We here at yMusic are occasionally fond of fashion to a fault. [I submit as evidence the following picture of our ringleader, Alex Sopp.] Recently, a few of our members participated in a recording session for a musical theater adaptation of John Steinbeck’s, The Pearl. Upon arriving, Hideaki received a string of compliments from CJ and me about a rather nice, crisp, dress shirt he was wearing. He informed us that it was a relatively new purchase. Later that evening, CJ and I privately debated about whether to further encourage him in that direction, knowing that Hideaki is a bit of a rebel, or at least a resister. Throwing caution to the wind, we ultimately praised his journey toward closet diversification and repeated previous offers to spearhead group shopping trips.
[Rewind: Our relationship with the band began when BAM (forcefully) suggested they augment their group for a show at the Brooklyn Next Festival last February. I arranged six songs for the occasion and though some touring duties kept me from playing the show, all reports indicated that it was a success.]
A seemingly innocuous email from Hideaki, fast on the heels of the aforementioned recording session, spun wildly out of control in a way that I find too delicious not to share. I present the transcript:
Hideaki: I don’t remember what we wore for riot last time. . . assuming whatever we want?
Rob: Wear one of those new shirts! Haha. I think anything is fine. Just look ha ha hot
Hideaki: Actually you’re just the person. I have a shirt that [I] usually wear under suits, but it’s too long to be worn untucked. Is it ok to have [a] shirt shortened? If so, how much? Like just below the pockets of my jeans? I basically want the same shirt to be tuck/untuck compatible.
[No chance we’ll be continuing without a pause! “Is it ok to have a shirt shortened?” No, no, this is the one: “I basically want the same shirt to be tuck/untuck compatible.” Kind reader, please appreciate what a major development these statements constitute. I am not a father, but the joy and curiosity I felt upon reading these words leads me to nearly make that silly comparison.]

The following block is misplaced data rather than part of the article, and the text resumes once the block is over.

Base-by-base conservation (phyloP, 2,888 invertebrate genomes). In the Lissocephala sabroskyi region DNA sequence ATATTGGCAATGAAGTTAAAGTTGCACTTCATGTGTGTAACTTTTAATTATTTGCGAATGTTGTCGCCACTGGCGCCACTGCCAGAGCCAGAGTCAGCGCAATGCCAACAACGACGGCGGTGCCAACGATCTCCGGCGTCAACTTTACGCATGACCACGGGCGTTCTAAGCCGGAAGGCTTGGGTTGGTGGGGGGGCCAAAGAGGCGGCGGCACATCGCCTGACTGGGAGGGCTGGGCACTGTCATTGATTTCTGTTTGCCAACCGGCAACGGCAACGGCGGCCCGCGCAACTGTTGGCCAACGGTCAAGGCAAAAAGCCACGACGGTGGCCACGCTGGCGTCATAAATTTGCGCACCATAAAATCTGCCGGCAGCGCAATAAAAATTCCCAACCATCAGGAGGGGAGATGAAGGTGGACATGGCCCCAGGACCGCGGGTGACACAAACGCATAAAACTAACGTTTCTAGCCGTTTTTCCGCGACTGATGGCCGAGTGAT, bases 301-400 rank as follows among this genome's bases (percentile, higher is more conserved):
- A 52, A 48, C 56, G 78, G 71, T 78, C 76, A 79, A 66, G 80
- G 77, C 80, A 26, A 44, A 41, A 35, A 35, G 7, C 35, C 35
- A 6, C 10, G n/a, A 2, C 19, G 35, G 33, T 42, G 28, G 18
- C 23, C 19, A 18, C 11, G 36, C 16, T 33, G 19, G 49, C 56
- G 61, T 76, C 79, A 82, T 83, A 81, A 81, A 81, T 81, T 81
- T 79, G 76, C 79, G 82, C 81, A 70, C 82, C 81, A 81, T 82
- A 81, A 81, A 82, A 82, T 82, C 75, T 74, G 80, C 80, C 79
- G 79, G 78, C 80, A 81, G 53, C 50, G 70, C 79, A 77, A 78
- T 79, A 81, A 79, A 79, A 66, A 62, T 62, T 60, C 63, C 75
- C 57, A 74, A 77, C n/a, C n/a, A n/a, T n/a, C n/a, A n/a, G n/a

Rob: I am just the person. I do that all the time. You just go to the dry cleaners (maybe take a shirt you don’t care about as much first and have them alter it just to make sure they don’t suck) and have them match the contour of it. They usually will know how much. They’ll fold and pin it so you can see how long it would be. It’ll be like an inch or two. I get that shit done for $10 in my neighborhood. A lot of places will charge 2 or 3 times as much. Try to avoid that. In queens you should be good.
It’s a common problem with men’s clothes. My suit guy was telling me it’s because the only time a man will return a shirt is if it’s too tight. So they only measure the neck and the arm length and the width and length of shirt is done very conservatively so as not to rule anyone out. So nearly all shirt purchases, with the exception of pretty fancy places that happen to fit certain individuals well, are incomplete without further tailoring.
I’m proud and excited to impart this little lesson to you. And as such, i’m cc’ing CJ so he too can be proud.
When are we going shopping!
Rob (to Alex): this is a secret that i’m forwarding to you, but come on, how cute! Let’s take him shopping
CJ: I’m so proud of you Hideaki!!!!! We’re all doing so well. Nice work team.
Hideaki: This is all incredible, but this one sentence really made a difference.
“So nearly all shirt purchases, with the exception of pretty fancy places that happen to fit certain individuals well, are incomplete without further tailoring.”
So what you’re saying is that I can bring all of my shirts that are a bit too long/wide and they’ll fix it, and for cheap too? I did not even think of that.
Thanks guys! In a few weeks, I may be wearing a shirt that you haven’t seen before. I won’t lie, this is kind of exciting. Oh by the way – this conversation never happened.
We talked about…. overdrive pedals.